Turmeric should be consumed in a particular way to maximize its medicinal effects. And for that, it is essential to consult an Ayurvedic physician or a doctor who has adequate medicinal knowledge. If consumed the wrong way, not only will turmeric fail to have the desired therapeutic effects, but it can also cause some side effects. Nausea, unexplained acid reflux, indigestion, constipation are some commonly experienced side effects.
Why Is Turmeric Highly Mentioned In Ayurvedic Scriptures?
Ayurveda is one of the most ancient medical practices and is still prevalent in India. Ayurveda is one of the gifts of India to the field of medicine.
Medicines prescribed by Ayurvedic physicians have a herbal or plant base most of the time. Several books written on Ayurveda mention the medicinal properties of turmeric. Ayurveda teaches that the three abstract doshas or forms of energy that govern the human body are Vata, Pitta, and Kafa. It is known to have a beneficial action when the Vata dosha malfunctions. Vata Dosha causes Ama’s (toxic waste remaining after digestion) accumulation in the blood. Ayurveda says that turmeric will distribute body heat equally and restore the Vata to its former capacity. Kalmegh is another herb, having numerous medicinal properties.
Which Are The Best Ways To Consume Turmeric?
Every remedy is beneficial only when consumed or used in a specific manner. Similarly, the medicinal properties of turmeric are evident with correct usage only. Here are some ways to use it.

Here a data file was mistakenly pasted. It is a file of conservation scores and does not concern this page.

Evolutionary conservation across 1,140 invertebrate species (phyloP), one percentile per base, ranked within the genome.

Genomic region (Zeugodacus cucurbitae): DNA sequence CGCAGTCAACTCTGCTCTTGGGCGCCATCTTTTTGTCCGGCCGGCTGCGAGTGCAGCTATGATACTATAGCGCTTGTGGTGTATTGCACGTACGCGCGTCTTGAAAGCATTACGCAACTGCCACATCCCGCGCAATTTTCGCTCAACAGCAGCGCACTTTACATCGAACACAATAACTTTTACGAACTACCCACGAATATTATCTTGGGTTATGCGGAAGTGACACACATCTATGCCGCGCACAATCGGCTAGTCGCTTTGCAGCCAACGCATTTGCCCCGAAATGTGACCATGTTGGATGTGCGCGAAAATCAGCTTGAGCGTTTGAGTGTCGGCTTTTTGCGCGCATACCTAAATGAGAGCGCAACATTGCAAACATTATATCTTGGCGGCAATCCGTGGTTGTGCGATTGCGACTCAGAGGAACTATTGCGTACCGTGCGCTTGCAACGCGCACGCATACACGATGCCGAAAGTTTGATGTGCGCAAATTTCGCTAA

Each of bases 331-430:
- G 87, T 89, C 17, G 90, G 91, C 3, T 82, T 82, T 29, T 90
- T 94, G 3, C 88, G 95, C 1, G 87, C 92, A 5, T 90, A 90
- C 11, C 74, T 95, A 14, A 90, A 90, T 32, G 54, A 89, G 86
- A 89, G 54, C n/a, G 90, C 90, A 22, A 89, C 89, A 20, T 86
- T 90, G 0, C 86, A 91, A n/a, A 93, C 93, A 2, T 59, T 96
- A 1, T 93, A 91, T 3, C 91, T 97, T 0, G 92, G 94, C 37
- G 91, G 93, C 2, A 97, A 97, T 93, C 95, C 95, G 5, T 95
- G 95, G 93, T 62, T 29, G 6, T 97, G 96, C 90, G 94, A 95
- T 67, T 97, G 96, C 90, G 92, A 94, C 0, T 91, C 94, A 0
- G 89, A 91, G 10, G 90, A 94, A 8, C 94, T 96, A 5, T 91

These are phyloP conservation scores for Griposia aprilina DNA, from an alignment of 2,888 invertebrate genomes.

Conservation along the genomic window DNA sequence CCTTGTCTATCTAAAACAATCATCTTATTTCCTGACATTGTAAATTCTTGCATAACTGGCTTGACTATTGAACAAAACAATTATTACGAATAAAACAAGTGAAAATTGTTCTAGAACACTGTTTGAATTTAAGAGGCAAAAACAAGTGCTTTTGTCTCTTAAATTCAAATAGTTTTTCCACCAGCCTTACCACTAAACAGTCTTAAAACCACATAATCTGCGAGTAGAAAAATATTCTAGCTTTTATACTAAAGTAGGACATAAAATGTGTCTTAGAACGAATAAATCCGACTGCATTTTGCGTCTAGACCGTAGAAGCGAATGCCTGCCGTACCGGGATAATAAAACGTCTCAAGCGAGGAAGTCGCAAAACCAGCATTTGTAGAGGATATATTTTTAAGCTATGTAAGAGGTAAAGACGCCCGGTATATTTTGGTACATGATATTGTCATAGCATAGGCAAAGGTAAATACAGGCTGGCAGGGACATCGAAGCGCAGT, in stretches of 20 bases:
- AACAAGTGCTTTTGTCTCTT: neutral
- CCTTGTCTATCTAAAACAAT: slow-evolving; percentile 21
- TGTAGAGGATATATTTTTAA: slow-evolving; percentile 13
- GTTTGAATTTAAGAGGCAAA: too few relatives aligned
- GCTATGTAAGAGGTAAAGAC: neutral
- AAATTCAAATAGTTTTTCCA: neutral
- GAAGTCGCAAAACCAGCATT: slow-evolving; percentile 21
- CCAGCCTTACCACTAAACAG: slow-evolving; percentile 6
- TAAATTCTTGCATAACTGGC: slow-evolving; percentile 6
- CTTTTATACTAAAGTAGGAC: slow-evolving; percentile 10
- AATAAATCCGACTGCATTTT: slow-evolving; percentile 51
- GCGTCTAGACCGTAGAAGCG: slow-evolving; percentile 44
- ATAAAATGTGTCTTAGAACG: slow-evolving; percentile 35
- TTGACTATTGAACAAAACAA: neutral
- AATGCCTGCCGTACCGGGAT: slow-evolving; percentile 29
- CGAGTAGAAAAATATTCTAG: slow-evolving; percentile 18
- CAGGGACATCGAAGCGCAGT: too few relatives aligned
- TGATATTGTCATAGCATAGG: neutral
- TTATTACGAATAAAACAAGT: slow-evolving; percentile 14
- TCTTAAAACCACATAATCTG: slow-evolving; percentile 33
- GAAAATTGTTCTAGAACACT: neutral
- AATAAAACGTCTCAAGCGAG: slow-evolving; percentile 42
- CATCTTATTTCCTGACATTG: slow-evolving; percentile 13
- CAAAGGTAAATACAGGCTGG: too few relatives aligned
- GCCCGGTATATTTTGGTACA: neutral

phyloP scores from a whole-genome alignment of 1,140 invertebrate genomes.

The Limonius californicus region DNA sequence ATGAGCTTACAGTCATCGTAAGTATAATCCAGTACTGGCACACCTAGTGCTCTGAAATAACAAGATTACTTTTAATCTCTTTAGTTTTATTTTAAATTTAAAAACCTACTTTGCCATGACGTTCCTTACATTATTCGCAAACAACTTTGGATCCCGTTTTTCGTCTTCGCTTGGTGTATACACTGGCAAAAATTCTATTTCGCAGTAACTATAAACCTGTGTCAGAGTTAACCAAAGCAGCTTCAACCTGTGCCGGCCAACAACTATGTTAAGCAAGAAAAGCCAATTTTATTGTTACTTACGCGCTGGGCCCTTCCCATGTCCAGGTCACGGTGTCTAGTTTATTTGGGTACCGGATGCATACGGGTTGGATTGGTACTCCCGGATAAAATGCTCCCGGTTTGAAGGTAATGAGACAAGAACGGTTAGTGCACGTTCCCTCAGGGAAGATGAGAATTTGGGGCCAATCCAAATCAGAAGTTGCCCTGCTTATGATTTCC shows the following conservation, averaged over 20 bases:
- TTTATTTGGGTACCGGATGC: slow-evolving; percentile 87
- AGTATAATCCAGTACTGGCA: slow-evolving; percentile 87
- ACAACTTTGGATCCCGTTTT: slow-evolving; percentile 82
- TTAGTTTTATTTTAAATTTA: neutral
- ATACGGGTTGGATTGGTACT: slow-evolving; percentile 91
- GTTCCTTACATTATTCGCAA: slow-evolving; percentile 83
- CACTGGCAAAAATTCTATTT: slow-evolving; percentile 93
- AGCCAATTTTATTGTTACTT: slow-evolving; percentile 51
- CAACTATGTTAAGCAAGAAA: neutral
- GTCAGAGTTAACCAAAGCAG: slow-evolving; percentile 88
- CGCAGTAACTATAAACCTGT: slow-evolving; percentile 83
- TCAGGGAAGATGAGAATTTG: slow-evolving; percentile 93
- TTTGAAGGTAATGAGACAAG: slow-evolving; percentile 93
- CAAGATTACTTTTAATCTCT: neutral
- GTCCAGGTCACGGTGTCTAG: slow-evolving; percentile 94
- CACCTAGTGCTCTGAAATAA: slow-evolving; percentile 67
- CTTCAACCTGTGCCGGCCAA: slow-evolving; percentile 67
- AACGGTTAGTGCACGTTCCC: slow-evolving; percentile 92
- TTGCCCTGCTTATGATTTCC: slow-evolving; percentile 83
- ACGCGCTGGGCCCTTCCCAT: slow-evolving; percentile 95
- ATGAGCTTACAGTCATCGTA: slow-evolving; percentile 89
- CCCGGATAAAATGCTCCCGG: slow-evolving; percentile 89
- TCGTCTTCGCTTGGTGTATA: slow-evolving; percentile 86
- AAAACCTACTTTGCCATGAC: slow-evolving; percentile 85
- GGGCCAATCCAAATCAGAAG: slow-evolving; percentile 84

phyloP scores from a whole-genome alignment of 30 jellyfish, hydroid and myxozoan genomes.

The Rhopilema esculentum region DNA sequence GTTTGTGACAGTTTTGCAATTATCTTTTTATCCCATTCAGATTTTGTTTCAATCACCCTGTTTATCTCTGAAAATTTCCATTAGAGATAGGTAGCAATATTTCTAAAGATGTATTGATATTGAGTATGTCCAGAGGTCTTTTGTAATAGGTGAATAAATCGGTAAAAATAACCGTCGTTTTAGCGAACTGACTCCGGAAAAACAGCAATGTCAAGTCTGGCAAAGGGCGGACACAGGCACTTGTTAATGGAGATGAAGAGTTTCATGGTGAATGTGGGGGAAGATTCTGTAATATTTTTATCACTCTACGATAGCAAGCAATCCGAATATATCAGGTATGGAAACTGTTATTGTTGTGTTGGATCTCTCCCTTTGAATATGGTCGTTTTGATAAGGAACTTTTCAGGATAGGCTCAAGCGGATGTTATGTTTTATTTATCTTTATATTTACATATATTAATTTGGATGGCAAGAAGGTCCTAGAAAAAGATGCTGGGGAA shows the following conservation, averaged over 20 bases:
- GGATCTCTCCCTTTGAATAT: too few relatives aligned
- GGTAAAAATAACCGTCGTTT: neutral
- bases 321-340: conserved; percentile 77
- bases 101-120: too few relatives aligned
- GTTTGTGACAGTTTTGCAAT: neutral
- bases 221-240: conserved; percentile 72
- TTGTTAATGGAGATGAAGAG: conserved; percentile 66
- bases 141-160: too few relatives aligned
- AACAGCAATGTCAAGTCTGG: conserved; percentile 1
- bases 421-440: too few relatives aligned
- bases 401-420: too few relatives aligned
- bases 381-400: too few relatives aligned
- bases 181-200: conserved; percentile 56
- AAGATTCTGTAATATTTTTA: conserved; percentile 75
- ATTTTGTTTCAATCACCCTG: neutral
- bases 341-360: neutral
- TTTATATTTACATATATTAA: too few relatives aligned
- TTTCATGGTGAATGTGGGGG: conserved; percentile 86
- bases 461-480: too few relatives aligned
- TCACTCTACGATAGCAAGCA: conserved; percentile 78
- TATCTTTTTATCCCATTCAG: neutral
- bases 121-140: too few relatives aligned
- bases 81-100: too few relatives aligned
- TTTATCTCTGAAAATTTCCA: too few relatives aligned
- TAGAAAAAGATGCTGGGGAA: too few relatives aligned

- Powder: Turmeric powder is a staple ingredient in Indian and Middle Eastern cooking. Regular consumption via daily meals is an excellent way to experience its health benefits. The powder is applied directly over wounds, burns, skin rash, and other skin ailments. If mixed with warm milk is an excellent remedy to treat throat infections.
- Infusion: An infusion of turmeric with honey added to it is one of the best and fast-acting remedies for the common cold and cough. It also acts as a digestive tonic and prevents bloating. Half a teaspoon of turmeric and 1-2 teaspoons of honey mixed in warm water make for a tasty health drink.
- Extract: Extract of turmeric in liquid form is available in many pharmacies. Its direct consumption is not advisable owing to its prominent bitter taste. Dilute turmeric extract in water to subdue its bitter taste. Consume 1-2 glasses of prepared water daily for good health.
- Tablet: Turmeric tablets that can be directly chewed or swallowed with water are available in pharmacies. It is advisable to consult with a physician to understand the dosage of these tablets.
- Local Application: Turmeric is part of face washes, face packs, facial treatments, beauty masks, and much more. It helps to eliminate blemishes, acne, skin rash and leave a glowing and fresh complexion.
Use it in a judicious amount for its health benefits. Every disorder may not react to the use in all its forms. While skin disorders respond better by applying turmeric powder or paste, gastrointestinal disorders and cardiac disorders respond better to turmeric extract. Hence the consumption should be done only under expert medical guidance.
How Did Turmeric Derive The Name ‘Yellow Gold’?
Turmeric is an integral part of the food culture in Southeast Asia and the Middle East. It is used mainly for the rich yellow color and a distinct flavor when added to food. Curries, rice dishes, parathas (a type of Indian flatbread), desserts, soups are just some foods that get a delicious appearance because of it. It is also used as part of marinades for fish and various meats.